“Now that our economic recovery is gaining strength, Democrats and Republicans must come together and restore the fiscal responsibility that served us so well in the 1990s,” the president said in a speech at George Washington University. “We have to live within our means, reduce our deficit, and get back on a path that will allow us to pay down our debt. And we have to do it in a way that protects the recovery, and protects the investments we need to grow, create jobs and win the future” (from the article on the president’s debt reduction plan).

Or not.

Or you can endorse the economic policies of Newt Gingrich. I mean, hell, if it was his fiscal responsibility that made the 1990s so awesome we may as well make him president, which we can now that he’s a possible-maybe 2012 Republican presidential candidate.

In the article that inspired this post it’s mentioned that some members of congress believe the “more liberal” individuals of the chamber to be not “helping the party by bashing Obama for not embracing more progressive positions, whether it be in his fiscal policy or other major issues.” As congressman Gerry Connolloy (D-Va.) says:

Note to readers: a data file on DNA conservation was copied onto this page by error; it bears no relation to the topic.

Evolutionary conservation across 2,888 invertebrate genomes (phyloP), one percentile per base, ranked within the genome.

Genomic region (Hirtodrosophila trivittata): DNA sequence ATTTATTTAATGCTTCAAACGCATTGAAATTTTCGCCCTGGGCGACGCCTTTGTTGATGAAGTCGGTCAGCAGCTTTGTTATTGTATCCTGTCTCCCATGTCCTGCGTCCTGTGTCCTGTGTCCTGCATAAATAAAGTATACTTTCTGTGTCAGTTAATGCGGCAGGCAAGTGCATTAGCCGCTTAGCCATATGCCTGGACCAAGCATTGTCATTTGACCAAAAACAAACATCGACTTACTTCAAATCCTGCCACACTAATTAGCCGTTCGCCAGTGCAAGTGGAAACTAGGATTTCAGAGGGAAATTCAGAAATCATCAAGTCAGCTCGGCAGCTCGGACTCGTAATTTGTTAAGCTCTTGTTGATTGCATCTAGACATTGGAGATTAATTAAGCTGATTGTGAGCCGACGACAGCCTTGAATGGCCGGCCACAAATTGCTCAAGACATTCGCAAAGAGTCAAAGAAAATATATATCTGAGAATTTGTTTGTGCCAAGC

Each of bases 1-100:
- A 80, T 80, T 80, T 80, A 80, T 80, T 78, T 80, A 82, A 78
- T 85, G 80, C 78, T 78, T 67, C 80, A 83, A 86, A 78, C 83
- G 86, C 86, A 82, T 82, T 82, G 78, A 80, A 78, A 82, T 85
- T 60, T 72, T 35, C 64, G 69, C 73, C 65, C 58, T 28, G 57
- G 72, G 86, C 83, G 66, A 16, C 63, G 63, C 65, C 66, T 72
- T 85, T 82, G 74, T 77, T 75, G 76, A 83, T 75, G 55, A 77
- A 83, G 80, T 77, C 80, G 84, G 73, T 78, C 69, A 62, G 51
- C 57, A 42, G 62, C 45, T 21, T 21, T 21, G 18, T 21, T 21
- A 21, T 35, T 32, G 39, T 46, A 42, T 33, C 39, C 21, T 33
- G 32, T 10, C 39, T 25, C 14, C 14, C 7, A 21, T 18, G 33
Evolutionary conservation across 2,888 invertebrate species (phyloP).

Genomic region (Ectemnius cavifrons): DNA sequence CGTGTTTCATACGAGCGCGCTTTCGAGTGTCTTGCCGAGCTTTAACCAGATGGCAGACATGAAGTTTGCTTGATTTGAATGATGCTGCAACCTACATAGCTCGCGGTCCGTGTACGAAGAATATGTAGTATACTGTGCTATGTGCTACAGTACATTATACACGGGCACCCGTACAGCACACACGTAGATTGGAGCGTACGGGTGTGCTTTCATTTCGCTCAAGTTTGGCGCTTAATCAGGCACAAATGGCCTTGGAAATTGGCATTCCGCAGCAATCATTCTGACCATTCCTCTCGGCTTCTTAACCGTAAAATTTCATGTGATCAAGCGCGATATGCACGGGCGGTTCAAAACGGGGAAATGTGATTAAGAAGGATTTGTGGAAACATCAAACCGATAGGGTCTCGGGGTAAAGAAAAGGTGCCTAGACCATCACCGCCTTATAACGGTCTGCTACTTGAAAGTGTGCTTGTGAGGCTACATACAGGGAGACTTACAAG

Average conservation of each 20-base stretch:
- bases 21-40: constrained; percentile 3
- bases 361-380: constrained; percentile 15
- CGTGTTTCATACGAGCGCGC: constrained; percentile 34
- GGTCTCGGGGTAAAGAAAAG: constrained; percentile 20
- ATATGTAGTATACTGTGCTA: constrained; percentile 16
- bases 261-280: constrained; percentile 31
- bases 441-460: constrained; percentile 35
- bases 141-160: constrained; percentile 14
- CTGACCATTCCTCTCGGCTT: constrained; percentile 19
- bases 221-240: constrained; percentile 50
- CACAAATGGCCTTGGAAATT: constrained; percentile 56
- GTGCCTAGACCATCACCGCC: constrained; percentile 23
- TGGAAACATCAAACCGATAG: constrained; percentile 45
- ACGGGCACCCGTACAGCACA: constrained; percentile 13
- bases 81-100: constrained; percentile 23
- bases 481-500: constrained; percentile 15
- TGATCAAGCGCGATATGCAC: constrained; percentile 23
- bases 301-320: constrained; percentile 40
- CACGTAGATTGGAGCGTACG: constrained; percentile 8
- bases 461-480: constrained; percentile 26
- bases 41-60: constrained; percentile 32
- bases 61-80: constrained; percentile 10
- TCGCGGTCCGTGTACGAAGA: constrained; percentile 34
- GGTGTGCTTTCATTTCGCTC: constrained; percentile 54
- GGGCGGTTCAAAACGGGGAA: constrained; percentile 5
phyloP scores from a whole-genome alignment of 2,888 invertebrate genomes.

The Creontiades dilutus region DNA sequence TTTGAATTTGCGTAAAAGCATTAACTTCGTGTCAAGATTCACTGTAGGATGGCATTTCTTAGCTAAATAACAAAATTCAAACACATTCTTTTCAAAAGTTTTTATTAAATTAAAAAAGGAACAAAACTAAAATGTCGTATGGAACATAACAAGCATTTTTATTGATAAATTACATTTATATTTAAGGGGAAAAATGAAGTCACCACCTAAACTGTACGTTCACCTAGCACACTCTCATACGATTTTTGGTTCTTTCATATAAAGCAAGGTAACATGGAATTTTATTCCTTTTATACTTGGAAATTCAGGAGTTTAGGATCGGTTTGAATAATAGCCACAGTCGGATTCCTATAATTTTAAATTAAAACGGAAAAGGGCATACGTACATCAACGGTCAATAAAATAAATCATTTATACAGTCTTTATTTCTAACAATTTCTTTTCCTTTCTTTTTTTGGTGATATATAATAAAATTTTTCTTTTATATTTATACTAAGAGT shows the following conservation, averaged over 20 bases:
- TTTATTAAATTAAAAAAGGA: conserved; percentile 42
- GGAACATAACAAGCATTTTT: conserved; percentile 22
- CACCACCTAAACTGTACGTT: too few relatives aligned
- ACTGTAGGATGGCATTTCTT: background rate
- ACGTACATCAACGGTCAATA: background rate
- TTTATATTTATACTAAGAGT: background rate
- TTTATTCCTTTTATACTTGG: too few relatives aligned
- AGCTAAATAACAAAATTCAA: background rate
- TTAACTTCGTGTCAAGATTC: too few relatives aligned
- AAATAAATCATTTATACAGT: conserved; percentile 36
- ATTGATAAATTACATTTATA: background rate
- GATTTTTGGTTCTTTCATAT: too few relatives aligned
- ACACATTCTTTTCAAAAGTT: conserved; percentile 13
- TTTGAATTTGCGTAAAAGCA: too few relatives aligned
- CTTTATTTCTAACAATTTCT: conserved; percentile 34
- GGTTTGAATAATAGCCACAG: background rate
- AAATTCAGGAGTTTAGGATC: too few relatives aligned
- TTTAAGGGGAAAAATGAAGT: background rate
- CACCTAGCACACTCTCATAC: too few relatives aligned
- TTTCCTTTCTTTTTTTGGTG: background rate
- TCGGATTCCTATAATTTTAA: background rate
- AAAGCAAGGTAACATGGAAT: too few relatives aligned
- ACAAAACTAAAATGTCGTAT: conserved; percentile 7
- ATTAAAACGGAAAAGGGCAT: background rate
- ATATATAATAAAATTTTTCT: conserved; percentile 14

“Some on the left don’t want to take any responsibility for the political dynamic we have to live with for the next two years … It must be very special to be in that special corner.”

Yeah, the complete dismissal of moral vision is how one wins elections. Remember that it’s the same strategy Robert Gibbs used when effectively trying to disown the activists who elected the president? Never mind the fact that these progressives are perhaps the only inspiration liberals will have left in the political process following two years of absurdities, door knocking and phone calls all done to preserve one last flickering candle of Hope somewhere in a “special corner.”


One thought on “We’re All Republicans Now

  1. Kele says:

    One of the most irritating aspects of the current rightward shift of the Democrats is the media’s role in enabling this to happen. With any issue, the only views that are discussed are Democrat and Republican/Tea Party, but because of the rightward shift, the current political narrative is one of near bipartisanship. Education is a great example: Bush’s NCLB and Obama’s Race to the Top are incredibly similar and so the media doesn’t question the nation’s education policy to any degree – anyone who isn’t Democrat/Republican is “outside the mainstream.” It’s the same reason the media hasn’t widely discussed the People’s Budget, why the media hasn’t discussed the possibility of deficit spending actually being a good thing in the current economic climate, and even why the media isn’t challenging the torture of Bradley Manning. The DC elite are so out of touch it isn’t even funny anymore.